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NPF Week: Nicky Grist on a Funder’s Role in Program and Evaluation Design

Hello, I’m Nicky Grist of the Cities for Financial Empowerment Fund (CFE Fund). The CFE Fund’s inaugural project, in partnership with Bloomberg Philanthropies, was to launch Financial Empowerment Centers (FECs) in Denver, CO; Lansing, MI; Nashville, TN; Philadelphia, PA; and San Antonio, TX. The FEC program design centers on:

  • Providing free, unlimited, individualized, confidential financial counseling for low-income people, emphasizing both problem solving and personal empowerment;
  • Forming a strong partnership between city government and an implementing nonprofit (selected by each city for its community connections, experience helping people facing financial insecurity, and ability to manage the counselors and data system);
  • Recruiting participants through partnerships between the implementing nonprofit and a wide variety of municipal and community-based agencies;
  • Capturing quantitative data on financial outcomes; and
  • Ensuring counselor professionalism through upfront and on-going training.

Our goal was to test whether, and how, a successful New York City program could be replicated in different settings. For three years, we provided grants and technical assistance to the cities and their nonprofit partners, teaching them the program design and monitoring and evaluating the results.

The evaluation design was descriptive, exploring how the program worked and for what kind of people it worked best. It focused on the cities as stakeholders who intended to use the evaluation results to support program sustainability after Bloomberg Philanthropies’ funding ended. It was also designed to inform philanthropic, government and nonprofit decision makers who are considering similar program models.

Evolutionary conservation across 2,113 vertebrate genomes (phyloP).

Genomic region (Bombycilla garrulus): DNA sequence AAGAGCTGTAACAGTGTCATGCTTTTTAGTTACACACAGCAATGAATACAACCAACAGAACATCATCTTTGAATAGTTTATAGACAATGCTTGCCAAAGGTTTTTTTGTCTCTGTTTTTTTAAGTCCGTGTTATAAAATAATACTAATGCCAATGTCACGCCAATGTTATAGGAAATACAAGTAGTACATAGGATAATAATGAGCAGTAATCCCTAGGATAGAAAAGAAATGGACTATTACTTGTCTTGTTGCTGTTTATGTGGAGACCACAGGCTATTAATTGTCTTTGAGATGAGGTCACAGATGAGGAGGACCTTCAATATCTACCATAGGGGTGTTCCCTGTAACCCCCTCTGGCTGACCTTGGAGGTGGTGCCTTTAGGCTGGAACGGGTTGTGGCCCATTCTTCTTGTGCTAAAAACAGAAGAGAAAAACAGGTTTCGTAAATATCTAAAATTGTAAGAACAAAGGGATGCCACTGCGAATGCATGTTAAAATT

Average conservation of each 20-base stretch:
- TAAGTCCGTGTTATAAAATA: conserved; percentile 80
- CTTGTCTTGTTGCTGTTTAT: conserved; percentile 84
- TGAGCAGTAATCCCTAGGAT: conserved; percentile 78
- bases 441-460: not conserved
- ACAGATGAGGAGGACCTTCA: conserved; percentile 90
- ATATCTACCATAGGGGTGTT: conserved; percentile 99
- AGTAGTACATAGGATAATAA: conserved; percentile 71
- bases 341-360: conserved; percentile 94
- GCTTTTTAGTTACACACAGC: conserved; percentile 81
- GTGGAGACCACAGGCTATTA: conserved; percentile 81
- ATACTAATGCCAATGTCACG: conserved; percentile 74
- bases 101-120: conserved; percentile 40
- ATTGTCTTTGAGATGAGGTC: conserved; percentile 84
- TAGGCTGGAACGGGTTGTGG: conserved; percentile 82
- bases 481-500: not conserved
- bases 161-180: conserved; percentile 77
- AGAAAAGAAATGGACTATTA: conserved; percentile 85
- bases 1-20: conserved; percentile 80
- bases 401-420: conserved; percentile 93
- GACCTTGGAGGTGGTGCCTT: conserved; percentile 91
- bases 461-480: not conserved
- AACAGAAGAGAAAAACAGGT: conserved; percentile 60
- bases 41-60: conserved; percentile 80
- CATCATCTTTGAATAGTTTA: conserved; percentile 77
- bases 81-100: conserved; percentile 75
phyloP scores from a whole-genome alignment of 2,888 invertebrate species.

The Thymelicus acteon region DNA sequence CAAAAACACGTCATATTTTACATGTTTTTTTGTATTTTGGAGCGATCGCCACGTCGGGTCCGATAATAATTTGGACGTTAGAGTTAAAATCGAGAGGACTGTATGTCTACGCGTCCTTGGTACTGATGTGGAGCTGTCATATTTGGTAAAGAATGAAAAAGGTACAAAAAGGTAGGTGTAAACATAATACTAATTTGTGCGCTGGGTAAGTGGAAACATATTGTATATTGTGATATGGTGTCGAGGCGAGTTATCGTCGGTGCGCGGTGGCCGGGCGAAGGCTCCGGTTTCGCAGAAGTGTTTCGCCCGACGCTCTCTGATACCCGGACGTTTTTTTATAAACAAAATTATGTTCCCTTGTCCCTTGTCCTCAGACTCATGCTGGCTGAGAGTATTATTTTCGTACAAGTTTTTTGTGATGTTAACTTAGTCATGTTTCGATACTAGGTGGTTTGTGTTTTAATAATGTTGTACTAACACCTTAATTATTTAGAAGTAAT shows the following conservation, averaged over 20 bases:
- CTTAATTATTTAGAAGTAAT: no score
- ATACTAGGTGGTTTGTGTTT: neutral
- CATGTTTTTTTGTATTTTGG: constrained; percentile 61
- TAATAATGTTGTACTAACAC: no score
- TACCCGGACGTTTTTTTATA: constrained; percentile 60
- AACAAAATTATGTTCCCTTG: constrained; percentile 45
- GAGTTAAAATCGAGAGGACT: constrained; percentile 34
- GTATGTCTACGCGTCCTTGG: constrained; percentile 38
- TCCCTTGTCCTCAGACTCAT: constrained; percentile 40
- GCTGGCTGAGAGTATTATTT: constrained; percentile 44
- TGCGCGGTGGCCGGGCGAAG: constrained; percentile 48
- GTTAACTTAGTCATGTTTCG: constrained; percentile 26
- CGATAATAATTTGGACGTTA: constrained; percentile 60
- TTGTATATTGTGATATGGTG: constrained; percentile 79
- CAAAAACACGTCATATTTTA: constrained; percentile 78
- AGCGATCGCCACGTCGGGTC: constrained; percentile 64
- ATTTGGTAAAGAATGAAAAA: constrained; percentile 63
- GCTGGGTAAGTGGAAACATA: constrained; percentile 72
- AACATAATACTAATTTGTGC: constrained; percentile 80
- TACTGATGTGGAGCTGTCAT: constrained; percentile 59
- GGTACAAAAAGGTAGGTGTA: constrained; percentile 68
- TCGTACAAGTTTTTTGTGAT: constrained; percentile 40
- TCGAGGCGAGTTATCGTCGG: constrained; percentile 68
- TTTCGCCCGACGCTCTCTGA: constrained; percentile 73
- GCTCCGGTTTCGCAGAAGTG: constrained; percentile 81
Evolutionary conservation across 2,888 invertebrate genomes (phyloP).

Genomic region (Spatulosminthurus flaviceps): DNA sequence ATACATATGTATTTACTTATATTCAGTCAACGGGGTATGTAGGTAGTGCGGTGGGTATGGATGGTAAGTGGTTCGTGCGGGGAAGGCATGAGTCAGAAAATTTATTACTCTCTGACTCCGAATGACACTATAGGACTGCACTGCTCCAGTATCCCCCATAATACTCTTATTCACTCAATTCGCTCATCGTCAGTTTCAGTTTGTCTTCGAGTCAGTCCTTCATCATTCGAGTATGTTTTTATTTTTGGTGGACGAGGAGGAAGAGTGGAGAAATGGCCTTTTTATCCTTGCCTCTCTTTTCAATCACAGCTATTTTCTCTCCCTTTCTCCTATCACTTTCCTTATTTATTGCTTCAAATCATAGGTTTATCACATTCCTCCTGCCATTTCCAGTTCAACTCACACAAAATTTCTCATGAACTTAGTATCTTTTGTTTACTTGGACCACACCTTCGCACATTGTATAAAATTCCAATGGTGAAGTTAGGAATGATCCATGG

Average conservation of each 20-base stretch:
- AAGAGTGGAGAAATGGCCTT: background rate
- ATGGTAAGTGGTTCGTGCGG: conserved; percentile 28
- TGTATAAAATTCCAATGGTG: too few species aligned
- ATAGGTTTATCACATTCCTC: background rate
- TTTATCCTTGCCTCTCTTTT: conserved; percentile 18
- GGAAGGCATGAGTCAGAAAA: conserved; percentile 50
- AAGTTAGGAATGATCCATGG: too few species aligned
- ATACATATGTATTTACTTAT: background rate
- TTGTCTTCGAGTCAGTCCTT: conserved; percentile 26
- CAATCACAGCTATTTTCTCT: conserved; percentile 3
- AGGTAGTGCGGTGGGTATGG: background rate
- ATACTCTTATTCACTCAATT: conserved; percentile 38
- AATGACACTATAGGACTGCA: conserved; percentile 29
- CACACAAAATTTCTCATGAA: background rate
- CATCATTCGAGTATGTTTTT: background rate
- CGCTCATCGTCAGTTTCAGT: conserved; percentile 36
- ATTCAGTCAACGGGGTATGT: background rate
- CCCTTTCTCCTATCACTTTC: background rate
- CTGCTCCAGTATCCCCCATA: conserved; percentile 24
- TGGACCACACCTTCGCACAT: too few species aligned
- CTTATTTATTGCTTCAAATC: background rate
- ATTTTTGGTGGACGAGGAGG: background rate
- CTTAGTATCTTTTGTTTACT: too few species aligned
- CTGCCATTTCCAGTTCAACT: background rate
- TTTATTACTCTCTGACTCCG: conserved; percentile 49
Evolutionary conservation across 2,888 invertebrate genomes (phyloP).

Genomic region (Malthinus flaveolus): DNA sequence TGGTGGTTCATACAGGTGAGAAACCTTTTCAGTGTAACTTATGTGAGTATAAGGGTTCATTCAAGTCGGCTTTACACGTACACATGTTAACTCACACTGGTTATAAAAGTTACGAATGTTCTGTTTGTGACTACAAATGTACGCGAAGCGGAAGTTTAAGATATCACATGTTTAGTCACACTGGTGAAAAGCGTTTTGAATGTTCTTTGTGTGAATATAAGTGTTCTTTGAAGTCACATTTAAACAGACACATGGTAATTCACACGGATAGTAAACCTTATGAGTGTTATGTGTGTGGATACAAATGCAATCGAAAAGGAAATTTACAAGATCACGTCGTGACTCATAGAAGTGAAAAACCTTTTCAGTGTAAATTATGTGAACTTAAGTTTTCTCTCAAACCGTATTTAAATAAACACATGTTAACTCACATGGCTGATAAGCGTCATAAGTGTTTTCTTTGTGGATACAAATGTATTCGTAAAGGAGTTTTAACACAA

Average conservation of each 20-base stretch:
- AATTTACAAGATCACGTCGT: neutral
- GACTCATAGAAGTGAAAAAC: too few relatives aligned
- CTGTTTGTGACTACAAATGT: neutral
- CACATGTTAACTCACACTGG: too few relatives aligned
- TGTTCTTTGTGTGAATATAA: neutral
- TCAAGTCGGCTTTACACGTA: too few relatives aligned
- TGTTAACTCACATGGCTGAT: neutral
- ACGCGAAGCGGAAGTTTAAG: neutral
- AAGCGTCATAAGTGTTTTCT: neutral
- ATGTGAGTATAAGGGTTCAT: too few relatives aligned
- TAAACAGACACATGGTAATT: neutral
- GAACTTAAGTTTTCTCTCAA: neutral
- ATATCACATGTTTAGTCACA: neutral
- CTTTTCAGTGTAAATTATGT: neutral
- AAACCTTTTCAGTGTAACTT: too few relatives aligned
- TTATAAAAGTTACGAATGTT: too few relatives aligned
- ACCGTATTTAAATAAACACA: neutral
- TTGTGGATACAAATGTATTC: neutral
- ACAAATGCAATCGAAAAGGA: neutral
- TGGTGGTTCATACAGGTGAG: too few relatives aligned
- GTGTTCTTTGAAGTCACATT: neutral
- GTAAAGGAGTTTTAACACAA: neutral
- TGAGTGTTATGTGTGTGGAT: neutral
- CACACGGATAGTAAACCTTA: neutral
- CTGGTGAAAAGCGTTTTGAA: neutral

The evaluation provided a more detailed explication of the FEC program model than ever before, confirmed a high degree of fidelity despite very different urban settings, addressed funders’ questions about how to assess program quality and client achievement, demonstrated how the program design supported sustainability, and revealed considerations for future replications.

Lessons Learned:

  • Fidelity to the model was facilitated by the strong and flexible program design: we insisted on critical elements while recognizing that every partnership is different. Having a single funder and central source of technical assistance also helped.
  • Learning communities also supported program fidelity. We shaped opportunities around the five critical design elements, and met separately with managers and counselors to emphasize experiences relevant to their roles.
  • Engaging city government as a partner supported sustainability. Each city invested government funds and championed the nonprofits’ fundraising efforts after the grant ended.

Rad Resources:

  • Hear about evaluations of the FECs and related programs at #Eval16.
  • See the FEC model and hear from counselors in this video.
  • Learn more about how foundations and nonprofits can partner with local government in papers on “Building Economic Security in America’s Cities”, and “City Financial Inclusion Efforts”.

The American Evaluation Association is celebrating Nonprofit and Foundations TIG Week with our colleagues in the NPF AEA Topical Interest Group. The contributions all this week to aea365 come from our NPFTIG members. Do you have questions, concerns, kudos, or content to extend this aea365 contribution? Please add them in the comments section for this post on the aea365 webpage so that we may enrich our community of practice. Would you like to submit an aea365 Tip? Please send a note of interest to aea365@eval.org. aea365 is sponsored by the American Evaluation Association and provides a Tip-a-Day by and for evaluators.



2 thoughts on “NPF Week: Nicky Grist on a Funder’s Role in Program and Evaluation Design”

  1. Pingback: Using evaluation methods to improve program outcomes by Nicky Grist · AEA365

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